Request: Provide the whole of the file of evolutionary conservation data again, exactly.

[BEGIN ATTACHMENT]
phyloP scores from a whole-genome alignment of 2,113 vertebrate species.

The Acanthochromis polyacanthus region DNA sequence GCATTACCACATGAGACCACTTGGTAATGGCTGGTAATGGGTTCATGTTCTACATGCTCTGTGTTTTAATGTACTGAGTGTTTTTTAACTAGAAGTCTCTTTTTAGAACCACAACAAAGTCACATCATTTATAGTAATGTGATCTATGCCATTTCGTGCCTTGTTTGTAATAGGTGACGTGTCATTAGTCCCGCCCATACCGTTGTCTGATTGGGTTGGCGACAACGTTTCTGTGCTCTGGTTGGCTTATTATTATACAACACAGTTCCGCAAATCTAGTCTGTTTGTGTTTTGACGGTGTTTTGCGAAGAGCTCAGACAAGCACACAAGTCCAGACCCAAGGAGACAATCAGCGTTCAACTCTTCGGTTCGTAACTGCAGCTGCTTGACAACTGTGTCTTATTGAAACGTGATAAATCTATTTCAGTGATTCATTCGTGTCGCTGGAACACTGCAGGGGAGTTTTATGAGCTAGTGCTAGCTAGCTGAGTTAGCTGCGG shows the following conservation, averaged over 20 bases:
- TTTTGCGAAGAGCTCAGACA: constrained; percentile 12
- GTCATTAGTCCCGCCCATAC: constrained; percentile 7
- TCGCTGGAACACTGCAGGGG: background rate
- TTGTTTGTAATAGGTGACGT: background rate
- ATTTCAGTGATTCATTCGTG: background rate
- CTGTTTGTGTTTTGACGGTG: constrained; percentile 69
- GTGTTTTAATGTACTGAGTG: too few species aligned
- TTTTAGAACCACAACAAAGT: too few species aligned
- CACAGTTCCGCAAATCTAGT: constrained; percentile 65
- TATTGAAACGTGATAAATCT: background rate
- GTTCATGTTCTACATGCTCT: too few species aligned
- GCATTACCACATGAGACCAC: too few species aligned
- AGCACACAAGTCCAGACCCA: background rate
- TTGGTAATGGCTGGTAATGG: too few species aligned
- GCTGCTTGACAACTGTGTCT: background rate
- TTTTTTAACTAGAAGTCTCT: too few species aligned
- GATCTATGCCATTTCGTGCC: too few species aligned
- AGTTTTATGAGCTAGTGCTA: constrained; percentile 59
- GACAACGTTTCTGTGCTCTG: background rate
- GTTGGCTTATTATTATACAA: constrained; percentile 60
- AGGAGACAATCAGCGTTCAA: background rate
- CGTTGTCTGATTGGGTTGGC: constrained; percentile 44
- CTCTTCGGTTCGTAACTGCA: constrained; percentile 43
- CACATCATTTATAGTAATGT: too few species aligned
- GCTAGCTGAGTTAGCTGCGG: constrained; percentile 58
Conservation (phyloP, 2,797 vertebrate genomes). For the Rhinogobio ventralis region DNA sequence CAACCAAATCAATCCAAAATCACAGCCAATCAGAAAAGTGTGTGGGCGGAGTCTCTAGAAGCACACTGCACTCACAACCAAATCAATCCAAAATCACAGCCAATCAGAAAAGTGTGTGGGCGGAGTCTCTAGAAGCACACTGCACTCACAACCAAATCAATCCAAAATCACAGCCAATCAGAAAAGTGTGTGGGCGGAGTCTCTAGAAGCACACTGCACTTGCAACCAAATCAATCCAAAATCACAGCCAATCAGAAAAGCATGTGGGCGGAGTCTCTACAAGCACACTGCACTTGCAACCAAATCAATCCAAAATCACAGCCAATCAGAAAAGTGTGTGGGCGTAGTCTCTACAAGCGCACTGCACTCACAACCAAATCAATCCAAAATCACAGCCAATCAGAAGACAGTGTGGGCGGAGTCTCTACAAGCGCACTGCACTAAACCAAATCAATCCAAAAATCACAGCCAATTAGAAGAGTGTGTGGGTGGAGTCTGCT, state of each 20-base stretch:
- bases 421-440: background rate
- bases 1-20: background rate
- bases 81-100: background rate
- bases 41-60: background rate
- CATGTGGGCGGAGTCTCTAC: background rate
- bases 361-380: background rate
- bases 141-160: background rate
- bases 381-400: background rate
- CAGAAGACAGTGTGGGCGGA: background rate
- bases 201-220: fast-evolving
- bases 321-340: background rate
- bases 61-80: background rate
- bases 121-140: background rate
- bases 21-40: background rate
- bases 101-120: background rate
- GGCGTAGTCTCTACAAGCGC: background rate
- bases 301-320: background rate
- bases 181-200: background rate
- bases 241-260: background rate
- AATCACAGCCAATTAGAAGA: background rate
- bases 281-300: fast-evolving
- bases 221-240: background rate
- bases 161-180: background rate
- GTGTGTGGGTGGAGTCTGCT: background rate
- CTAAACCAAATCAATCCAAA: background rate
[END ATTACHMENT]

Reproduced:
phyloP scores from a whole-genome alignment of 2,113 vertebrate species.

The Acanthochromis polyacanthus region DNA sequence GCATTACCACATGAGACCACTTGGTAATGGCTGGTAATGGGTTCATGTTCTACATGCTCTGTGTTTTAATGTACTGAGTGTTTTTTAACTAGAAGTCTCTTTTTAGAACCACAACAAAGTCACATCATTTATAGTAATGTGATCTATGCCATTTCGTGCCTTGTTTGTAATAGGTGACGTGTCATTAGTCCCGCCCATACCGTTGTCTGATTGGGTTGGCGACAACGTTTCTGTGCTCTGGTTGGCTTATTATTATACAACACAGTTCCGCAAATCTAGTCTGTTTGTGTTTTGACGGTGTTTTGCGAAGAGCTCAGACAAGCACACAAGTCCAGACCCAAGGAGACAATCAGCGTTCAACTCTTCGGTTCGTAACTGCAGCTGCTTGACAACTGTGTCTTATTGAAACGTGATAAATCTATTTCAGTGATTCATTCGTGTCGCTGGAACACTGCAGGGGAGTTTTATGAGCTAGTGCTAGCTAGCTGAGTTAGCTGCGG shows the following conservation, averaged over 20 bases:
- TTTTGCGAAGAGCTCAGACA: constrained; percentile 12
- GTCATTAGTCCCGCCCATAC: constrained; percentile 7
- TCGCTGGAACACTGCAGGGG: background rate
- TTGTTTGTAATAGGTGACGT: background rate
- ATTTCAGTGATTCATTCGTG: background rate
- CTGTTTGTGTTTTGACGGTG: constrained; percentile 69
- GTGTTTTAATGTACTGAGTG: too few species aligned
- TTTTAGAACCACAACAAAGT: too few species aligned
- CACAGTTCCGCAAATCTAGT: constrained; percentile 65
- TATTGAAACGTGATAAATCT: background rate
- GTTCATGTTCTACATGCTCT: too few species aligned
- GCATTACCACATGAGACCAC: too few species aligned
- AGCACACAAGTCCAGACCCA: background rate
- TTGGTAATGGCTGGTAATGG: too few species aligned
- GCTGCTTGACAACTGTGTCT: background rate
- TTTTTTAACTAGAAGTCTCT: too few species aligned
- GATCTATGCCATTTCGTGCC: too few species aligned
- AGTTTTATGAGCTAGTGCTA: constrained; percentile 59
- GACAACGTTTCTGTGCTCTG: background rate
- GTTGGCTTATTATTATACAA: constrained; percentile 60
- AGGAGACAATCAGCGTTCAA: background rate
- CGTTGTCTGATTGGGTTGGC: constrained; percentile 44
- CTCTTCGGTTCGTAACTGCA: constrained; percentile 43
- CACATCATTTATAGTAATGT: too few species aligned
- GCTAGCTGAGTTAGCTGCGG: constrained; percentile 58
Conservation (phyloP, 2,797 vertebrate genomes). For the Rhinogobio ventralis region DNA sequence CAACCAAATCAATCCAAAATCACAGCCAATCAGAAAAGTGTGTGGGCGGAGTCTCTAGAAGCACACTGCACTCACAACCAAATCAATCCAAAATCACAGCCAATCAGAAAAGTGTGTGGGCGGAGTCTCTAGAAGCACACTGCACTCACAACCAAATCAATCCAAAATCACAGCCAATCAGAAAAGTGTGTGGGCGGAGTCTCTAGAAGCACACTGCACTTGCAACCAAATCAATCCAAAATCACAGCCAATCAGAAAAGCATGTGGGCGGAGTCTCTACAAGCACACTGCACTTGCAACCAAATCAATCCAAAATCACAGCCAATCAGAAAAGTGTGTGGGCGTAGTCTCTACAAGCGCACTGCACTCACAACCAAATCAATCCAAAATCACAGCCAATCAGAAGACAGTGTGGGCGGAGTCTCTACAAGCGCACTGCACTAAACCAAATCAATCCAAAAATCACAGCCAATTAGAAGAGTGTGTGGGTGGAGTCTGCT, state of each 20-base stretch:
- bases 421-440: background rate
- bases 1-20: background rate
- bases 81-100: background rate
- bases 41-60: background rate
- CATGTGGGCGGAGTCTCTAC: background rate
- bases 361-380: background rate
- bases 141-160: background rate
- bases 381-400: background rate
- CAGAAGACAGTGTGGGCGGA: background rate
- bases 201-220: fast-evolving
- bases 321-340: background rate
- bases 61-80: background rate
- bases 121-140: background rate
- bases 21-40: background rate
- bases 101-120: background rate
- GGCGTAGTCTCTACAAGCGC: background rate
- bases 301-320: background rate
- bases 181-200: background rate
- bases 241-260: background rate
- AATCACAGCCAATTAGAAGA: background rate
- bases 281-300: fast-evolving
- bases 221-240: background rate
- bases 161-180: background rate
- GTGTGTGGGTGGAGTCTGCT: background rate
- CTAAACCAAATCAATCCAAA: background rate